Each first ride is similar, but has differences based on what each individual horse needs to feel safe and relaxed. I do my best to listen to the horse and give him or her what they need on that day. Wally is a calm and relaxed horse so this was a very easy ride. It was tempting to do more with him, but my sole goal was to give him a ride where he is a complete success. I accomplished the goal so there was no reason to continue. Tomorrow we can do a little more.
This first ride is an introduction – to you and to a new way of being for the horse. Don’t get on your retired racer until you are certain you will be able to make this introduction as a relaxed rider. Wait until you are comfortable with him. Safety is paramount on your first ride and every ride after. The goal of this first ride should be for the horse and rider to relax and enjoy it. Retraining can come later, this is the foundation of your relationship with the horse.
When I mount the horse, I sit down very lightly and support my weight in the stirrups thoughout the ride to stay off of their back and invite them to use it. I avoid doing lots of transitions, too many circles or other training for this introductory ride. Asking too little makes the horse believe working with you will be easy. Asking too much can cause problems you will have to address instead of slowly progressing each day. Be mindful that you are already introducing a new way of riding to him. All of the details come later when you have established a drama free, reliable training session where the horse expects to find success. Gradually immerse the horse into this new program. I keep my first rides short, around 10 minutes in length. I limit the gaits to mostly walk with a bit of trot if things are going well, and I definitely post at the trot.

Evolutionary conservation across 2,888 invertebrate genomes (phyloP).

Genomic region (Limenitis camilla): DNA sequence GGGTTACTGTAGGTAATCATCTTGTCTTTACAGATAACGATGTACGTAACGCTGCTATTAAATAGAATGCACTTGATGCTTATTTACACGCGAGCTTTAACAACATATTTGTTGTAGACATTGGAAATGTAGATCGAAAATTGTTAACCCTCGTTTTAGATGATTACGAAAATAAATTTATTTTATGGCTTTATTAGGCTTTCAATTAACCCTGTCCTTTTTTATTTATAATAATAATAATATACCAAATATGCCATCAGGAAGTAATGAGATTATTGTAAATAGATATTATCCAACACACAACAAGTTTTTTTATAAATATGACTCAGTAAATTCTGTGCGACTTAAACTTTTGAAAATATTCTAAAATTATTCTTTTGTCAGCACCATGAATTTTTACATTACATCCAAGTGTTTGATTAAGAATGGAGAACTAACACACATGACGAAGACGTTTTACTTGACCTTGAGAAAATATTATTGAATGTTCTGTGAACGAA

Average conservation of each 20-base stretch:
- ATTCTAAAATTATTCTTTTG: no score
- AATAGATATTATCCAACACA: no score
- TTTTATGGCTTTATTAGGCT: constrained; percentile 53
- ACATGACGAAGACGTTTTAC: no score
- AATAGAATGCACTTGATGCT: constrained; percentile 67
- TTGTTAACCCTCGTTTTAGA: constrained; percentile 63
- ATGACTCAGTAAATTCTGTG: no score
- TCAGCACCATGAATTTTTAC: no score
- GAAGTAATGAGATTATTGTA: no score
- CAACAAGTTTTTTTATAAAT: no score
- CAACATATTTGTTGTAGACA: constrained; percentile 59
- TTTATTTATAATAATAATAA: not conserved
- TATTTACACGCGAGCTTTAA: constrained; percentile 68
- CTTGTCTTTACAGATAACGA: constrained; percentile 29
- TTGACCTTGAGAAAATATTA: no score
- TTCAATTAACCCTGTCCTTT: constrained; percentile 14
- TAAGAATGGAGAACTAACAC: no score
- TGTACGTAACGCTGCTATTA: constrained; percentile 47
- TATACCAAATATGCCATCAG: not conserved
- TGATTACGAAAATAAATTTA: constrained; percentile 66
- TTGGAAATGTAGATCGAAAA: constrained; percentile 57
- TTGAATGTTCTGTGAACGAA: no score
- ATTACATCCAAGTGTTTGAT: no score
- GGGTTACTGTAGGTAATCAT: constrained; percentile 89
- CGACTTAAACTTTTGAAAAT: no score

Most racehorses go in a simple D-bit so resist the temptation to “over bit” them. Their back will be tight and they may carry their head a bit high, but don’t worry about that. It normally goes away on its own as the horse lets go and lets down. Give him the liberty of his head in an effort to allow him to relax. Keep your lower back very supple so you don’t block any of the relaxation of his back muscles.
I filmed this with my Pixem, so it’s a little unsteady at times. Sometimes the robot gets confused, but it is a good video and shows my first ride on Wally, exactly as it occurred.